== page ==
Up A Mere 15% In 2023, Is First Solar Stock Poised To Do Better In 2024?

FSLR: First Solar logo
First Solar

First Solar (NASDAQ:FSLR) had a relatively mixed 2023. While the stock gained about 15% over the year, it has underperformed the broader S&P 500, which remains up by 24% for the year. Renewable energy stocks in general have been hurt by rising interest rates, which have made project financing more expensive leading to some cooling in demand. Moreover, Nextera Energy, one of the largest renewable electricity producers in the U.S., lowered the growth rate target for its subsidiary NextEra Energy Partners from between 12% and 15% to between 5% and 8% until 2026, sparking concerns among investors in the renewables sector.  First Solar also posted a mixed set of Q3 2023 results. While earnings beat estimates coming in at $2.50 per share, revenue fell short, rising by about 27% versus last year to $801 million.

Looking over a longer period, FSLR stock has seen extremely strong gains of 70% from levels of $100 in early January 2021 to around $170 now, vs. an increase of about 25% for the S&P 500 over this roughly 3-year period. However, the increase in FSLR stock has been far from consistent. Returns for the stock were -12% in 2021, 72% in 2022, and 15% in 2023 (YTD). In comparison, returns for the S&P 500 have been 27% in 2021, -19% in 2022, and 24% in 2023 (YTD) – indicating that FSLR underperformed the S&P in 2021 and 2023.

In fact, consistently beating the S&P 500 – in good times and bad – has been difficult over recent years for individual stocks; for heavyweights in the Information Technology sector including AAPL, MSFT, and NVDA, and even for the megacap stars GOOG, TSLA, and AMZN. In contrast, the Trefis High Quality (HQ) Portfolio, with a collection of 30 stocks, has outperformed the S&P 500 each year over the same period. Why is that? As a group, HQ Portfolio stocks provided better returns with less risk versus the benchmark index; less of a roller-coaster ride as evident in HQ Portfolio performance metrics. Given the current uncertain macroeconomic environment with high oil prices and elevated interest rates, could FSLR face a similar situation as it did in 2021 and 2023 and underperform the S&P over the next 12 months – or will it see a strong jump?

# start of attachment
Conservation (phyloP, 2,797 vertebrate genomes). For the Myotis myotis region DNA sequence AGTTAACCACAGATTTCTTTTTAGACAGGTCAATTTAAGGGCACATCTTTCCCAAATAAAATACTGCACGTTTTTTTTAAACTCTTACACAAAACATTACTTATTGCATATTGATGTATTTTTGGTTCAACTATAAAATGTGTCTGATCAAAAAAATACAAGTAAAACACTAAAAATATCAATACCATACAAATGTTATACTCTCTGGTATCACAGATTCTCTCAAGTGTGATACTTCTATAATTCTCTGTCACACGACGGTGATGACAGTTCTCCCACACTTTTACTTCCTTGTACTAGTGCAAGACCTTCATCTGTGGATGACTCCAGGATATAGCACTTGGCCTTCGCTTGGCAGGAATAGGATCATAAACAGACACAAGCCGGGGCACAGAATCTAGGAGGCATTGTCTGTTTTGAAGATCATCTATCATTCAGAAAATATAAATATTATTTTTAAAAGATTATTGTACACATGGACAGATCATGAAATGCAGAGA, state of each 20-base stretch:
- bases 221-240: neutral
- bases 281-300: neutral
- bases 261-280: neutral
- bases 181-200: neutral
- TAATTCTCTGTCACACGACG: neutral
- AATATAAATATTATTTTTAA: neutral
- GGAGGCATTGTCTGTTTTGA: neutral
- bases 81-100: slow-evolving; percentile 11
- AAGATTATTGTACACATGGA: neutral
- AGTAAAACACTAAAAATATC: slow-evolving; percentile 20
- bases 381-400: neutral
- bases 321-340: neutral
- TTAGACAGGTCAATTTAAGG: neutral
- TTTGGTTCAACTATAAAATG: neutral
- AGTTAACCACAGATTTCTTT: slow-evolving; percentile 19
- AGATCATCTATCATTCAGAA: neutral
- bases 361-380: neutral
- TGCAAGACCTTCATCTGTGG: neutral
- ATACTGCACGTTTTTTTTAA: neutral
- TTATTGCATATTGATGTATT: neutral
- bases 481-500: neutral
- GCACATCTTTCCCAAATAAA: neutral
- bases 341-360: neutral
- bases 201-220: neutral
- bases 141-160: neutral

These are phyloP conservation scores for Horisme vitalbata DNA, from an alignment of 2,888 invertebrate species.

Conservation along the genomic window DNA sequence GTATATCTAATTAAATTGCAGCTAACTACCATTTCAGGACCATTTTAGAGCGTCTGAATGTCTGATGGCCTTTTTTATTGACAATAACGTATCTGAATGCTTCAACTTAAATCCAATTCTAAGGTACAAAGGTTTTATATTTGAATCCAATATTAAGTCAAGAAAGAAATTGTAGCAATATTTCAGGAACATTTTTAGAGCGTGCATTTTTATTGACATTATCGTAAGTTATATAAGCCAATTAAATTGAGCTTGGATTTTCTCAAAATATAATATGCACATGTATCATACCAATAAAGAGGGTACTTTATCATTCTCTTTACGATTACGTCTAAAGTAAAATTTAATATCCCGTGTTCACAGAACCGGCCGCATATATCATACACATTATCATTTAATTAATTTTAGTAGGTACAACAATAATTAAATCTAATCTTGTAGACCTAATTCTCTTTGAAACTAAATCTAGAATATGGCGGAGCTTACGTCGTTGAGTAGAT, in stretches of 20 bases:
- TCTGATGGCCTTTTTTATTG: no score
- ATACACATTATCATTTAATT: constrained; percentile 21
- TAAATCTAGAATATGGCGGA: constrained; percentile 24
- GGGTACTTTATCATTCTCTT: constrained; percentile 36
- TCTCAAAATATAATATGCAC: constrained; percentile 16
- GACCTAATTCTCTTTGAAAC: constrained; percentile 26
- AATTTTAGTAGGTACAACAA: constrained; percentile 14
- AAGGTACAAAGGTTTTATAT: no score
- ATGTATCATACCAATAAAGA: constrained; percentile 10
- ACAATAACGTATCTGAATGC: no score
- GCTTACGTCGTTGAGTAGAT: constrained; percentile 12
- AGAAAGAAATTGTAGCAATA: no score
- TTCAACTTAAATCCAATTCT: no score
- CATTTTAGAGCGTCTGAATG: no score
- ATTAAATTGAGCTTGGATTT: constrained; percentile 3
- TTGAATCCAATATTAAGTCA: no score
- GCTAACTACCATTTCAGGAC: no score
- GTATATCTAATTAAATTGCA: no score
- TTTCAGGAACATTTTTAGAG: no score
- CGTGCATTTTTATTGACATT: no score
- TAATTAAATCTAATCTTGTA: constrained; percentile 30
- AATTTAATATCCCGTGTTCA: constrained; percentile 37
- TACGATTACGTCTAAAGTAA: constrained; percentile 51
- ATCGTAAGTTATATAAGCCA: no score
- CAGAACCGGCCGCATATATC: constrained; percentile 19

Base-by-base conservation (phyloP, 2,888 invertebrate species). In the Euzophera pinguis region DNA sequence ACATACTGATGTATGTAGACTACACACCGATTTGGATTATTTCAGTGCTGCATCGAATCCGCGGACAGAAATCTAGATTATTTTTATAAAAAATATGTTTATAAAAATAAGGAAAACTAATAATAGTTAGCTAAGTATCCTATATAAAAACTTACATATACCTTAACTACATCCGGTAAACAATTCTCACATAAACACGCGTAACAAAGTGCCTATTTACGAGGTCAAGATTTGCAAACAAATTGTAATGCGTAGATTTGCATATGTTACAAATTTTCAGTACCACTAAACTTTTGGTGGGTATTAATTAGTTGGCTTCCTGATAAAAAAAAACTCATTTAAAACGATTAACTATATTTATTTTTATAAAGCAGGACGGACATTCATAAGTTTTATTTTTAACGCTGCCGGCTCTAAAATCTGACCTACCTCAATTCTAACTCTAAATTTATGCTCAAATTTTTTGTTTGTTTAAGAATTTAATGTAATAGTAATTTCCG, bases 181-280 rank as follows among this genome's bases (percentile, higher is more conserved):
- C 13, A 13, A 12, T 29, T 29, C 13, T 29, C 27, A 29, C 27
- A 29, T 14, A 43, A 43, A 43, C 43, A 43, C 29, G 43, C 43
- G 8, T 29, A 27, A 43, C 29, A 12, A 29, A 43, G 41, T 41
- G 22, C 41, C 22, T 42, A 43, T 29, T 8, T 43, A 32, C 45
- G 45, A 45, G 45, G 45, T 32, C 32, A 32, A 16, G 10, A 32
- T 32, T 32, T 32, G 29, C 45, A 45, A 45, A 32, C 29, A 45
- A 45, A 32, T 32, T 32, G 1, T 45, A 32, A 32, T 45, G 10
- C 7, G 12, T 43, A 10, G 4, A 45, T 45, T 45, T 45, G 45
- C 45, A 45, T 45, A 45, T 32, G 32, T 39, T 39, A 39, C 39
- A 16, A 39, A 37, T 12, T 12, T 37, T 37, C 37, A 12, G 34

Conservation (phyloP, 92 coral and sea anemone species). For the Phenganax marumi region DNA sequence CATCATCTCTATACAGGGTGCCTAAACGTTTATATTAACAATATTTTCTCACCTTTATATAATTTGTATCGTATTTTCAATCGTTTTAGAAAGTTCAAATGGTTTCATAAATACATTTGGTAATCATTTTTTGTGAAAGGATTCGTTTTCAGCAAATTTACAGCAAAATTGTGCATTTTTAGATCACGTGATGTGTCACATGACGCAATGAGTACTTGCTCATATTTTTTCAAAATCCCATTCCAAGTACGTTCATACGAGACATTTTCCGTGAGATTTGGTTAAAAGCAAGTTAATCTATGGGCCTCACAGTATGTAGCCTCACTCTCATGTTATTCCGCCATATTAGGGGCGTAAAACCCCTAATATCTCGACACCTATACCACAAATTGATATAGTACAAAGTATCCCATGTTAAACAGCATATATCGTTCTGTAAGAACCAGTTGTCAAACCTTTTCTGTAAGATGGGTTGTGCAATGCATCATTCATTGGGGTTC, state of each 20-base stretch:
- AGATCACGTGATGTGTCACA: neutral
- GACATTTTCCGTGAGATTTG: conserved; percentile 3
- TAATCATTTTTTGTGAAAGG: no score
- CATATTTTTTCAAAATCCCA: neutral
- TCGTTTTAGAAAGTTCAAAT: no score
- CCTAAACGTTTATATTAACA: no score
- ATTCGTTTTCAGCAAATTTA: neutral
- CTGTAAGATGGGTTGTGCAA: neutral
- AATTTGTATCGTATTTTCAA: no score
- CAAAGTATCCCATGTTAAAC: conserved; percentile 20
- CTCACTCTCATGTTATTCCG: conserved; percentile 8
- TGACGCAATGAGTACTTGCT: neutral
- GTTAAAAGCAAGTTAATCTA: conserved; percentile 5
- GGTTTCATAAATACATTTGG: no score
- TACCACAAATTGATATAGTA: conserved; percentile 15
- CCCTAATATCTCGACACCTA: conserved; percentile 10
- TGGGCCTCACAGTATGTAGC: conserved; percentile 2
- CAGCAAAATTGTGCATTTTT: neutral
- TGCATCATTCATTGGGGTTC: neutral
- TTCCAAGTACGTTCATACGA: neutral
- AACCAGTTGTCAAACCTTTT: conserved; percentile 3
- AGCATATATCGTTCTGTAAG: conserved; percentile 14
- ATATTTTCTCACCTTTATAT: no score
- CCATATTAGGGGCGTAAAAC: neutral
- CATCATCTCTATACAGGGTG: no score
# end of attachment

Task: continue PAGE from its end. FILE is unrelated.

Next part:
Relevant Articles
  1. Down 6% This Year, What’s Happening With First Solar Stock?
  2. Down 17% In The Last Six Months, Will First Solar Stock Recover Post Q4 Results?
  3. Down 30% From Highs Seen In May 2023, Where Is First Solar Stock Headed?
  4. Why Is The Hydrogen Theme Underperforming This Year?
  5. Why This Renewables Theme Is Underperforming In A Strong Market
  6. What’s Driving First Solar’s Outperformance?

Overall, we think that there are multiple long-term positives for the solar sector at large and First Solar in particular. Things are getting better on the macro front. Inflation has cooled off considerably, declining to 3.1% for November, approaching the Federal Reserve’s 2% target rate. The Federal Reserve also indicated in its most recent meeting that it was considering possibly reducing interest rates up to three times during 2024. This should bode well for renewable energy stocks.  The sector should also see a meaningful tailwind from the Inflation Reduction Act signed into law in August 2022, which carries about $370 billion in subsidies and tax credits for clean energy investment. First Solar will emerge as one of the big beneficiaries of the U.S. efforts to encourage domestic renewables production given its vertically integrated manufacturing. Last week, the company said that it plans to sell up to $700 million in tax credits it accumulated through the sale of solar modules this year to payments firm Fiserv.

Moreover, supply chain snags that hit most industries have also been easing and this could eventually help improve supply and margins for solar manufacturers. First Solar projects that its gross margins could rise from levels of about 20% currently to 30% over the next three years, excluding the benefits of the Inflation Reduction Act, driven by lower cost per watt of its panels and strong average selling prices. Due to its largely fixed operation cost structure, operating margins will grow from 10% to 24% over the next three years. The company also has considerable revenue visibility, with a bookings backlog of 81.8 gigawatts (GW) extending through 2030. There also remains a long runway for the uptake of solar as an energy source. A 2021 study by the Energy Department indicated that solar could account for 40% of U.S. electricity generation by 2035, up from less than 5% in 2022. This could drive growth in the longer term. We remain positive on First Solar stock, with a $211 price estimate, about 50% ahead of the market price. See our analysis of First Solar Valuation: Expensive or Cheap for more details.

 Returns Dec 2023
MTD [1]
YTD [1]
Total [2]
 FSLR Return 9% 15% 437%
 S&P 500 Return 4% 24% 113%
 Trefis Reinforced Value Portfolio 8% 38% 621%

[1] Month-to-date and year-to-date as of 12/30/2023
[2] Cumulative total returns since the end of 2016

Invest with Trefis Market-Beating Portfolios
See all Trefis Price Estimates